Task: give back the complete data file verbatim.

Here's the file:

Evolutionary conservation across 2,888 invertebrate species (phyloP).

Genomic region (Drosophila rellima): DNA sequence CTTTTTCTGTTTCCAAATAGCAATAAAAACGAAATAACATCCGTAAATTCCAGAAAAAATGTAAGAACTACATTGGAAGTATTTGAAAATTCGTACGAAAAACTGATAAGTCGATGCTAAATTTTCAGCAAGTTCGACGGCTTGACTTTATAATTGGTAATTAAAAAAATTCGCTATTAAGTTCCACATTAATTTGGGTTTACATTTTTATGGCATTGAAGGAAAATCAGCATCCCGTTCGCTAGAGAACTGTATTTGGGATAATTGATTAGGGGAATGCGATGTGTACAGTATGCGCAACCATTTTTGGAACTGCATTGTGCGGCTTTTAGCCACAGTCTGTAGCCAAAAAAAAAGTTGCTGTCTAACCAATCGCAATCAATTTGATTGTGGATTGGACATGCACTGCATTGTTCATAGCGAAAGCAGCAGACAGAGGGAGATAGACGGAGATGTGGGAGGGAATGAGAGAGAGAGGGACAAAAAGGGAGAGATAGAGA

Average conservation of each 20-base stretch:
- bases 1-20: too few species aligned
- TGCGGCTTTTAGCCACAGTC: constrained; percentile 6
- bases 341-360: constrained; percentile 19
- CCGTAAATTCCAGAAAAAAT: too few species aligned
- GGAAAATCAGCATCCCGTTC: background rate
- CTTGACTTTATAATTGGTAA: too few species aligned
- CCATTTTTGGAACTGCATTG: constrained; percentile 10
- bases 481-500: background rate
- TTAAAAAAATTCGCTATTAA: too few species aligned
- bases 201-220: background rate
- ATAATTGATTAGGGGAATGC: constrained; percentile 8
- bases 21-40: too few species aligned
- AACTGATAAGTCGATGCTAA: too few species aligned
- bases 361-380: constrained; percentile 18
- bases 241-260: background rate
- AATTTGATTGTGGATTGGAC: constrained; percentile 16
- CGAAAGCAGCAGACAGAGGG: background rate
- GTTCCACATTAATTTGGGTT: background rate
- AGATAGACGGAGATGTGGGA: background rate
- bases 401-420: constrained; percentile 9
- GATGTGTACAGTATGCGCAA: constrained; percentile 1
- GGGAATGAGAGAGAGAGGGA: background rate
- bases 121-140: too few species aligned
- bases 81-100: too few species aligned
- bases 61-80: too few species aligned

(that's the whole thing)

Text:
Evolutionary conservation across 2,888 invertebrate species (phyloP).

Genomic region (Drosophila rellima): DNA sequence CTTTTTCTGTTTCCAAATAGCAATAAAAACGAAATAACATCCGTAAATTCCAGAAAAAATGTAAGAACTACATTGGAAGTATTTGAAAATTCGTACGAAAAACTGATAAGTCGATGCTAAATTTTCAGCAAGTTCGACGGCTTGACTTTATAATTGGTAATTAAAAAAATTCGCTATTAAGTTCCACATTAATTTGGGTTTACATTTTTATGGCATTGAAGGAAAATCAGCATCCCGTTCGCTAGAGAACTGTATTTGGGATAATTGATTAGGGGAATGCGATGTGTACAGTATGCGCAACCATTTTTGGAACTGCATTGTGCGGCTTTTAGCCACAGTCTGTAGCCAAAAAAAAAGTTGCTGTCTAACCAATCGCAATCAATTTGATTGTGGATTGGACATGCACTGCATTGTTCATAGCGAAAGCAGCAGACAGAGGGAGATAGACGGAGATGTGGGAGGGAATGAGAGAGAGAGGGACAAAAAGGGAGAGATAGAGA

Average conservation of each 20-base stretch:
- bases 1-20: too few species aligned
- TGCGGCTTTTAGCCACAGTC: constrained; percentile 6
- bases 341-360: constrained; percentile 19
- CCGTAAATTCCAGAAAAAAT: too few species aligned
- GGAAAATCAGCATCCCGTTC: background rate
- CTTGACTTTATAATTGGTAA: too few species aligned
- CCATTTTTGGAACTGCATTG: constrained; percentile 10
- bases 481-500: background rate
- TTAAAAAAATTCGCTATTAA: too few species aligned
- bases 201-220: background rate
- ATAATTGATTAGGGGAATGC: constrained; percentile 8
- bases 21-40: too few species aligned
- AACTGATAAGTCGATGCTAA: too few species aligned
- bases 361-380: constrained; percentile 18
- bases 241-260: background rate
- AATTTGATTGTGGATTGGAC: constrained; percentile 16
- CGAAAGCAGCAGACAGAGGG: background rate
- GTTCCACATTAATTTGGGTT: background rate
- AGATAGACGGAGATGTGGGA: background rate
- bases 401-420: constrained; percentile 9
- GATGTGTACAGTATGCGCAA: constrained; percentile 1
- GGGAATGAGAGAGAGAGGGA: background rate
- bases 121-140: too few species aligned
- bases 81-100: too few species aligned
- bases 61-80: too few species aligned